Wine-braised Seafood Choucroute

Photo: Annabelle Breakey; Styling: Dan Becker
Time: About 2 hours. Comforting Alsatian choucroute—a tangle of seasoned sauerkraut, usually served with pork—is mighty hard on wine. But for centuries, Alsatians have been happily pairing choucroute with their own wines: dry Riesling and Gewürztraminer. (For our Western picks, see below.) Serve the choucroute with little red potatoes.

Yield:

Serves 6

Recipe from

Recipe Time

Total: 2 Hours

Nutritional Information

Calories 620
Caloriesfromfat 49 %
Protein 62 g
Fat 34 g
Satfat 7.2 g
Carbohydrate 20 g
Fiber 6.8 g
Sodium 0.0 mg
Cholesterol 233 mg

Ingredients

3 ounces bacon, chopped
2 medium onions, sliced thinly lengthwise
2 tablespoons chopped garlic
1 1/2 qts. fresh sauerkraut (3 lbs.)
2 cups dry Riesling or Gewürztraminer, divided
1 1/2 cups reduced-sodium chicken broth
2 dried bay leaves
1 teaspoon juniper berries
About 1/2 tsp. freshly ground black pepper
1/4 cup minced shallots
1/4 cup fresh Meyer or regular lemon juice
1 tablespoon Dijon mustard
1/2 cup olive oil, divided
Salt
1 1/2 pounds boned, skinned firm white-fleshed fish fillet, such as halibut or black cod
6 fresh seafood sausages* (about 1 1/2 lbs.)
6 ounces hot-smoked salmon, skinned and broken into large chunks
Chopped fresh chives

Preparation

1. Preheat oven to 325°. In a large, wide ovenproof pot, brown bacon over medium-high heat, 4 to 5 minutes. Add onions and garlic; cook until onions are soft, 5 minutes.

2. Rinse sauerkraut well in a colander; squeeze out as much moisture as possible. Stir sauerkraut into onion mixture. Add 1 1/2 cups wine, the broth, bay leaves, juniper berries, and 1/2 tsp. pepper. Bring to a boil, then cover and bake until sauerkraut is barely tender to the bite, about 1 hour.

3. In a small saucepan, boil shallots in remaining 1/2 cup wine until liquid is reduced by half. Remove from heat; whisk in lemon juice and mustard, then 6 tbsp. olive oil in a thin stream. Season with salt and pepper and pour into a small pitcher.

4. Rinse fish, pat dry, and sprinkle all over with salt and pepper. Heat remaining 2 tbsp. olive oil in a large nonstick frying pan over medium-high heat. Cook fish, skinned side up, until browned on the bottom, about 6 minutes.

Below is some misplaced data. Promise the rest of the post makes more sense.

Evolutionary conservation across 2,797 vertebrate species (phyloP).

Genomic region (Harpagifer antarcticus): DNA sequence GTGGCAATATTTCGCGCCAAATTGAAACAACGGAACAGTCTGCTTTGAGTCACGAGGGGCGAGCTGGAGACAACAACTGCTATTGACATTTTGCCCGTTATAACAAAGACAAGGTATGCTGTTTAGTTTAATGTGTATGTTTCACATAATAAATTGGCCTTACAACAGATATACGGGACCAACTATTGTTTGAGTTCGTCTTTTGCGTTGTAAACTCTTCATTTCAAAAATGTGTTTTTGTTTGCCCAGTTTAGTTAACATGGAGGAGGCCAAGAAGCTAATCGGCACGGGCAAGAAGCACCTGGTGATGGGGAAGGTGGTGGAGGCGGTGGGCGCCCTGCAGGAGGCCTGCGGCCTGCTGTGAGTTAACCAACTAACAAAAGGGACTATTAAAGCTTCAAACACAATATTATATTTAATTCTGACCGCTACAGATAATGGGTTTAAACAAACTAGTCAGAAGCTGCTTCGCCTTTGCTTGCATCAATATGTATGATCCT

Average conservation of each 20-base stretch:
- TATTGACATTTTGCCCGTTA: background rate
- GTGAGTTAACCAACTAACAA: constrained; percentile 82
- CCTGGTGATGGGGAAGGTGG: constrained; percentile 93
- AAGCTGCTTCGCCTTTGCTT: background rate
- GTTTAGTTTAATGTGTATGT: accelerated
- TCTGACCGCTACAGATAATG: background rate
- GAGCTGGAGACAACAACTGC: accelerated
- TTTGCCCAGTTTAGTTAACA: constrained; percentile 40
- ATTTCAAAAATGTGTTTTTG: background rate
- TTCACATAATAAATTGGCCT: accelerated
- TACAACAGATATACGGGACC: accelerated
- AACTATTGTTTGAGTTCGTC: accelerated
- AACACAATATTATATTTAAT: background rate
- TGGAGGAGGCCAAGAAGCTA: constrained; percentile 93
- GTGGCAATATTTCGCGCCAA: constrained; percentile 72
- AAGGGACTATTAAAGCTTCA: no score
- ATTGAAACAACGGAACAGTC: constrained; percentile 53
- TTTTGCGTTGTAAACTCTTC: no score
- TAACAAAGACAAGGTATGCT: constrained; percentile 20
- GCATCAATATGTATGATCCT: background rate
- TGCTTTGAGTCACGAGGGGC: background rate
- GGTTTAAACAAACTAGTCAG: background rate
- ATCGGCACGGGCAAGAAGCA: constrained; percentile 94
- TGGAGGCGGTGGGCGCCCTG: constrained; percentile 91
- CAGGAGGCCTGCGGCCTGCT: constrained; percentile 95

5. Nestle sausages into sauerkraut mixture and top with fish, browned side up. Cover and bake until sausages and fish are opaque but still moist-looking in center (cut to test), about 10 minutes.

6. Transfer fish and sausages to a warm plate. With a slotted spoon, mound sauerkraut on a warm platter; discard braising liquid. Tuck chunks of smoked salmon into sauerkraut and arrange fish and sausages around and on top. Sprinkle with chives and serve with vinaigrette.

*Find at gourmet markets and seafood shops (you might have to order ahead). Or substitute 1 1/2 lbs. peeled deveined raw shrimp (16 to 20 per lb.; tails left on); in step 5, stir shrimp into sauerkraut before adding fish.

Veggie-friendly wines:

SAUVIGNON BLANC: Rochioli Sauvignon Blanc 2007 (Russian River Valley; $26). Rich and complex; lively herbs; exotic mix of Asian pear, grapefruit, lemongrass. Signaterra (by Benziger Family) Shone Farm Vineyard Sauvignon Blanc 2007 (Russian River Valley; $26). Lovely new-mown grass and herb aromas followed by a splash of grapefruit.

SPARKLING WINE: Gruet Blanc de Blancs 2004 (New Mexico; $25). A delightful sparkler with fresh grapefruit, melons, and pears over faint tropical notes. Schramsberg Blanc de Blancs 2005 (North Coast; $36). Crisp apple and creamy lemon blend with stone fruit and a yummy toasted character.

DRY RIESLING: Claiborne & Churchill Dry Riesling 2006 (Central Coast; $18). Fuzzy apricots and peaches balanced by minerals and a touch of classic Riesling diesel-fuel quality (a good thing). Trefethen Family Dry Riesling 2007 (Oak Knoll District, Napa Valley; $22). Crisp and bright, with lemon zest and beautiful stone fruit.

DRY GEWÜRZTRAMINER: Londer Dry Gewürztraminer 2007 (Anderson Valley; $26). Perfumed with honeysuckle and juicy with stone fruit and citrus. Stony Hill Gewürztraminer 2006 (Napa Valley; $21). True to its name—full of wet stones, plus flowers and spice and satisfyingly bitter grapefruit.

Note: Nutritional analysis is per serving.

Note:

January 2009